That makes it much easier to teach them. They have some card sense and some ideas about trick-taking. But, for the new crop, it will be different. The retirees of the coming decades will have missed the card-playing days of youth. They will have grown up watching TV. In college, they’ll have been more interested in TV and video games than playing cards. Card games in 1980’s or 1990’s dorms weren’t in vogue.

This will be a challenge. We teachers and writers will have to be more patient. Tolerant. Understanding. Dare I say, “dumb things down?”  It is difficult to learn new things, especially bridge, when you are in your 60’s or 70’s. I don’t mean to be insulting at all. Just realistic. Lower the expectations.

Does that sound sad? I don’t want it to be. New players will still be able to get addicted to and enjoy our wonderful game. No, they won’t become world champions, but they can spend many years of socialization (a key marketing aspect) and brain stimulation (another marketing hook). Our job will be to make sure not to lose them. Teachers and writers of the world: Be ready.

About the Author

Larry is widely regarded as one of the world's best bridge teachers and is as close to a household name as you can probably get in the world of bridge. He has been named ACBL Player of the Year, ACBL Honorary Member of the Year,  2020 Hall of Famer, and has won a total of 25 National Bridge Tournaments. He’s also a regular contributor to bridge magazines and has written and produced many best-selling, award winning bridge books, cd’s/computer software, videos and webinars.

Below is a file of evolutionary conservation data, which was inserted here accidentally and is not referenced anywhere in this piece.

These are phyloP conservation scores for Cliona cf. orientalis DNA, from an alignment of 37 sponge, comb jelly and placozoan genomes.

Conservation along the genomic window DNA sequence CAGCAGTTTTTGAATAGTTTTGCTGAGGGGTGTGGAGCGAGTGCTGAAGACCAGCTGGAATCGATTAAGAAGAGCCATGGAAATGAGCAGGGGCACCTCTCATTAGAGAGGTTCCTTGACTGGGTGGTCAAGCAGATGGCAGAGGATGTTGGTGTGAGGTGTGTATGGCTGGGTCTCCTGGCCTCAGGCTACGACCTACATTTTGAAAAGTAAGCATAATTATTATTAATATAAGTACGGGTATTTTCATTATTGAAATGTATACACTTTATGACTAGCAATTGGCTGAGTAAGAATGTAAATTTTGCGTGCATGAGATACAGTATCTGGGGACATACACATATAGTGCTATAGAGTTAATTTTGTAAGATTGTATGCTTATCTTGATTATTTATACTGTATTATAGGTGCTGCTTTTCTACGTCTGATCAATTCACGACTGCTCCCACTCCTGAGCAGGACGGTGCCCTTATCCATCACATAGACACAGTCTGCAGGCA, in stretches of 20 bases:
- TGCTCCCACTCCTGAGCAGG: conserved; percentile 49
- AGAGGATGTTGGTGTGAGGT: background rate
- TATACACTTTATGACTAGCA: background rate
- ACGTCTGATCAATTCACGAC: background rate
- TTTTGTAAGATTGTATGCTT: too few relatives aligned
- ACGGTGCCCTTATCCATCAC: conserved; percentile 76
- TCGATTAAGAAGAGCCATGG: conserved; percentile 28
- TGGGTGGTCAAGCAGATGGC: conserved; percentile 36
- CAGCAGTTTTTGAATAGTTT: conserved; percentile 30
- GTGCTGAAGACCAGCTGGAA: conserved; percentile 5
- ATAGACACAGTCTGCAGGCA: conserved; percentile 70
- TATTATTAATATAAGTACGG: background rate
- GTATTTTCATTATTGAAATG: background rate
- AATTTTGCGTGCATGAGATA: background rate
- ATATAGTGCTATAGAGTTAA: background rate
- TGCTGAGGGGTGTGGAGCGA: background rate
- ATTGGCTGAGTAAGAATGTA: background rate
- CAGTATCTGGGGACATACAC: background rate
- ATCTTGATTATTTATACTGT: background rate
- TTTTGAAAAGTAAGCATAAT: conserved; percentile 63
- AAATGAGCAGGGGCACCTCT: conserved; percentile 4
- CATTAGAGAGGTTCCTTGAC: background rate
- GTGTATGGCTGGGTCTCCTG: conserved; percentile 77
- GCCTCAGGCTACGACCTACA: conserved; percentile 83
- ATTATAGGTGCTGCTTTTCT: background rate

Find out more about Larry on his website, https://www.larryco.com/

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53 comments on “Larry Cohen on Attracting and Dealing with A New Crop of Bridge Players”

  1. The BridgeWhiz 2021 Pilot Program registered over 1100 students with a focus on kids in Middle School. Our teaching style is interactive. Kids learn by playing cards. Get involved. We need teachers and ambassadors for the 2022 session

  2. I absolutely agree "get grandma out of her rocking chair and put cards in her hand "
    as an 89 yr oldie I can say that the hardest part of our age handicap is lack of partners . Most players think we must me ga-ga ,too slow and not with it all around and we finish playing with elderly partners exhibiting all the above .
    I have been looking for somebody to play 2/1 and the "Rest pf the Story " by Paul Thurston which I find very succ.essful but can only find one partner .Anybody out there ?May be some Canadian ? to play on line .Get in touch wit me on the EMail and we can arrange a game itsalice

  3. Larry,